Or for under $1.5M, head to south Slope where another one bites the dust in 162 16th Street.  #9A was asking $1.15M and closed last month for $1.09M to buyers from Manhattan.  Almost $1,000/sqft on the end of Park Slope certainly feels frothy to us.  But people will still take anything that smells like the Slope over the likes of Bed-Stuy & company.

At under $1,000/sqft, but still a ton of money for the south edge of Park Slope, 379 Prospect Avenue, #1B closed for $1.425M this summer.  Painfully generic, indeed, but a great little townhouse alternative set-up.  The asking price of $1.8M wasn't happening, but buyers from nearby 8th Street were able to take it down under $1.5M.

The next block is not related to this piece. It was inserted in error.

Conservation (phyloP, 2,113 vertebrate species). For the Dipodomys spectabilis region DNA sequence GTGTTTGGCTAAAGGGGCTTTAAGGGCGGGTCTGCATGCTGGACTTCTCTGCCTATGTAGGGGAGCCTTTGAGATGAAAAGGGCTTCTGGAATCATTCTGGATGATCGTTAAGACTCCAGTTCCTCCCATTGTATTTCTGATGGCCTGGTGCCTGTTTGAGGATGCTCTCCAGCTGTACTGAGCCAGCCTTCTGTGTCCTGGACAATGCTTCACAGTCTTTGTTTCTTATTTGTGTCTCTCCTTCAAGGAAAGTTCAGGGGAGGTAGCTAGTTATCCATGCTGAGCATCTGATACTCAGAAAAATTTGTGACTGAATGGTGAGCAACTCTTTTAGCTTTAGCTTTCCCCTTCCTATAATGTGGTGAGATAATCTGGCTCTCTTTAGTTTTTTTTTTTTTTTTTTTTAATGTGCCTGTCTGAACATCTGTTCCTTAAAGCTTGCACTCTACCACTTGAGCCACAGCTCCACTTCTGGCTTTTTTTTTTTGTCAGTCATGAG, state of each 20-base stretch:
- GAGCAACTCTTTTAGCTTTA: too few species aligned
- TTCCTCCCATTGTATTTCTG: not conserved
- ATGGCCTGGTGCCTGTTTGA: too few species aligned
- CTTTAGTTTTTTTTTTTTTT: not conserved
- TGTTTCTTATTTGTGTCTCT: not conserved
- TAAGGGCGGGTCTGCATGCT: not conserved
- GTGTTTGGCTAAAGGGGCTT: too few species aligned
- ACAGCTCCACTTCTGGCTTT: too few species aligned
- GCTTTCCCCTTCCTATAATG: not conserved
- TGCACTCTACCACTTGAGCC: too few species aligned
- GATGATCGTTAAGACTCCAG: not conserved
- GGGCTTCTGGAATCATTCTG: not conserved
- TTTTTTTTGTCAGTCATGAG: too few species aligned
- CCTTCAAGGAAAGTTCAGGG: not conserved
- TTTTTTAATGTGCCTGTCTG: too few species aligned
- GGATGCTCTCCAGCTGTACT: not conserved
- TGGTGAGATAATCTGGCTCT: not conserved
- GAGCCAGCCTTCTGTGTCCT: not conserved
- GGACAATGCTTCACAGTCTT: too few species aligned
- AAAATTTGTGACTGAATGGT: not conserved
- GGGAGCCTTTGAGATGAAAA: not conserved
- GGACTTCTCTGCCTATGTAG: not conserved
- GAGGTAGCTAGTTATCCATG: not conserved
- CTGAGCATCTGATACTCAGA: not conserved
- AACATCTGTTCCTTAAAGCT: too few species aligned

That's why this little place in the heart of Park Slope was a great comparative value.  This little 400 sqft 1BR at 190 Garfield Place, #5L came out asking $599K and closed for $640K on Halloween to buyers from Manhattan.  Super generic & tiny, but when you've got a duplex with a roof deck in the heart of Park Slope for under $700K, what's $1,600/sqft to a boss??  Note, this is the exact same price that the larger 2BR in Prospect Heights, closed to the park, at 649 Vanderbilt Ave, #2B closed for last week.  No wonder we coined that Brooklyn's most affordable apartment.

In this climate, the sub-million dollar apartments in Park Slope all seem like bargains.  130 St. Marks Place, #4R closed for $906K over the summer.  Railroady or not, this is relative value in the current market.  And it also has the additional half-bath, which makes a big difference in the 2BR condo market.